WILMINGTON, Del (Reuters) - Facebook Inc won a legal fight on Wednesday over claims its hugely popular social networking website infringed a patent owned by Leader Technologies, but the little-known company said it would ask the judge to set aside the verdict.
The eight-member jury ruled that Leader’s patent was invalid, according to Facebook’s attorney, Michael Rhodes of Cooley LLP, which represents Facebook.
“It’s called checkmate,” said Rhodes. “We are very pleased.”
Leader Technologies of Columbus, Ohio, brought the case in 2008, saying that Facebook infringed a 2006 patent that protects an online collaborative tool that was developed by the company’s founder, Michael McKibben.
Facebook, which was founded in 2004, filed a counterclaim arguing that the patent was not infringed and that Leader Technologies’ patent was invalid.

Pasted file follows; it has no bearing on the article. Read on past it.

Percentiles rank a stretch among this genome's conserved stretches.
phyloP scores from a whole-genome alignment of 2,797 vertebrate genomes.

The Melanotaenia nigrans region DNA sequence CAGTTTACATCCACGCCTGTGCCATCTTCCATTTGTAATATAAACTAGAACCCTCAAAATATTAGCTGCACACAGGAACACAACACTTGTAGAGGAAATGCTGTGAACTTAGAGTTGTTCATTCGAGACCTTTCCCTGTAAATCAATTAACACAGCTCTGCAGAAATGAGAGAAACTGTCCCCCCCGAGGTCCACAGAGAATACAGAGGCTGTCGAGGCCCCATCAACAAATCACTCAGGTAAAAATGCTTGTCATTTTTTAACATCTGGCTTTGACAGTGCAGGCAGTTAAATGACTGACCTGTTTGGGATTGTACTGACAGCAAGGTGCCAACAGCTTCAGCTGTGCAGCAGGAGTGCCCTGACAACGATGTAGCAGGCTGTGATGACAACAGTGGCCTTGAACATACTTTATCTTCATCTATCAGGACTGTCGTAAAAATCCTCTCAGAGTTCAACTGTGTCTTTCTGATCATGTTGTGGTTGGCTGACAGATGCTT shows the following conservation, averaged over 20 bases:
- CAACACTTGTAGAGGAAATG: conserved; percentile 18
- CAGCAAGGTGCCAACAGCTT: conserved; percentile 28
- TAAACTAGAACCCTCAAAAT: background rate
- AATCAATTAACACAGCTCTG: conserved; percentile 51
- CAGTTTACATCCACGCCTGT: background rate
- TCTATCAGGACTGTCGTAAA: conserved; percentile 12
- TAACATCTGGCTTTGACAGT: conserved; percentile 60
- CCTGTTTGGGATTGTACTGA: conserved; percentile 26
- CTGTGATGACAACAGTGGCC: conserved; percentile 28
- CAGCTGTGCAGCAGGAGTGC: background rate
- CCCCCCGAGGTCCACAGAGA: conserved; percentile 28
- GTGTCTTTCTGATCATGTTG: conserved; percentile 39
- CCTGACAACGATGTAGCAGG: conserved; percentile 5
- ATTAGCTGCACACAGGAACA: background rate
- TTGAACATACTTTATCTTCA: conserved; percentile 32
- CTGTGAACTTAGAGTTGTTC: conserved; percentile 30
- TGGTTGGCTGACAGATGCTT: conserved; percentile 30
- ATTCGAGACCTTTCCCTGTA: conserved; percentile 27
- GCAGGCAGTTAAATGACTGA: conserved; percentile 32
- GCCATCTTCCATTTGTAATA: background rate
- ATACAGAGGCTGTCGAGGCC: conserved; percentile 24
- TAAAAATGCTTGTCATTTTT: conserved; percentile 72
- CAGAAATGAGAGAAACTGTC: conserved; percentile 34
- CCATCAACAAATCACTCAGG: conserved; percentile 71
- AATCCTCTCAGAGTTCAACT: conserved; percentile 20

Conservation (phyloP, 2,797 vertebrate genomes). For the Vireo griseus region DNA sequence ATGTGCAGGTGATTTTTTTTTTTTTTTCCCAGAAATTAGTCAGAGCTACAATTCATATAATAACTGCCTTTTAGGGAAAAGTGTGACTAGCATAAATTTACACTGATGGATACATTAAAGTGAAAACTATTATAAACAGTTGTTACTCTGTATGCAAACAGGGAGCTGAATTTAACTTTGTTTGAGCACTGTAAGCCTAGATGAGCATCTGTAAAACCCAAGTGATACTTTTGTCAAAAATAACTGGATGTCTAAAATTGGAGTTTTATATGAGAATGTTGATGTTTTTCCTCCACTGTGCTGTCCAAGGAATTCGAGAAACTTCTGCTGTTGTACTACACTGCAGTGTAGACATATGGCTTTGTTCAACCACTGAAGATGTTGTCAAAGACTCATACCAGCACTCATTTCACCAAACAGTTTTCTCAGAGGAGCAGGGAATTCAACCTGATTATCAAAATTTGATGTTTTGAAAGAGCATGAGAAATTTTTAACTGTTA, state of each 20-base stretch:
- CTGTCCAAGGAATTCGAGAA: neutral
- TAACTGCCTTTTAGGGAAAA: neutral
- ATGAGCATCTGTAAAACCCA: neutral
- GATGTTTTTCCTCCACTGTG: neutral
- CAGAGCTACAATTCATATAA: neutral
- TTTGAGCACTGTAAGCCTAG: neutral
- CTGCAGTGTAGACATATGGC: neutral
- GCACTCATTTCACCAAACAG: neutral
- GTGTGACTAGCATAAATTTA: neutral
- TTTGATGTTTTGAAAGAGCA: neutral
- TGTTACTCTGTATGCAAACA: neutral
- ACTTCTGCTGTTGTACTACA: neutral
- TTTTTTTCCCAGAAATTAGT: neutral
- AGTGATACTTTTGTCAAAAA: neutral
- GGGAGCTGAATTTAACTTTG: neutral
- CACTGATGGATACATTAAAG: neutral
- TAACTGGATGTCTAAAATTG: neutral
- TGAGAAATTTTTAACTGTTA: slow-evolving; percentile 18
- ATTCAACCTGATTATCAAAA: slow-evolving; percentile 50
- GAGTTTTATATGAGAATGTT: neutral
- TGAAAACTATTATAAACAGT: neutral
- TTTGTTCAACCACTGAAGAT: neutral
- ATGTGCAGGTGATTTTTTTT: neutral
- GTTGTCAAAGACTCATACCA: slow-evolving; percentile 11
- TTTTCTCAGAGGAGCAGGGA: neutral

“From the day this lawsuit was filed, we said the patent was invalid and the case was without merit and we are gratified the jury agreed,” said Facebook’s general counsel, Ted Ullyot, in a statement.
The jury found that the there was infringement. However, the jury also found there was commercial activity by Leader Technologies prior to its patent being issued, which invalidated the invention’s protection.
Leader Technologies’ lawyer said the company will ask the judge to set aside the verdict invalidating the patent because there was not “substantial evidence” to support the jury’s decision.
“If we’re successful in getting the verdict set aside regarding commercial activity then the infringement will still be in place,” said Paul Andre, an attorney with King & Spalding, which is representing Leader Technologies.
Andre said the two sides will be submitting legal briefs next week and he expected the case to remain unsettled for months.
The case is Leader Technologies Inc v Facebook Inc, U.S. District Court, District of Delaware, No. 08-00862.
Reporting by Tom Hals, editing by Bernard Orr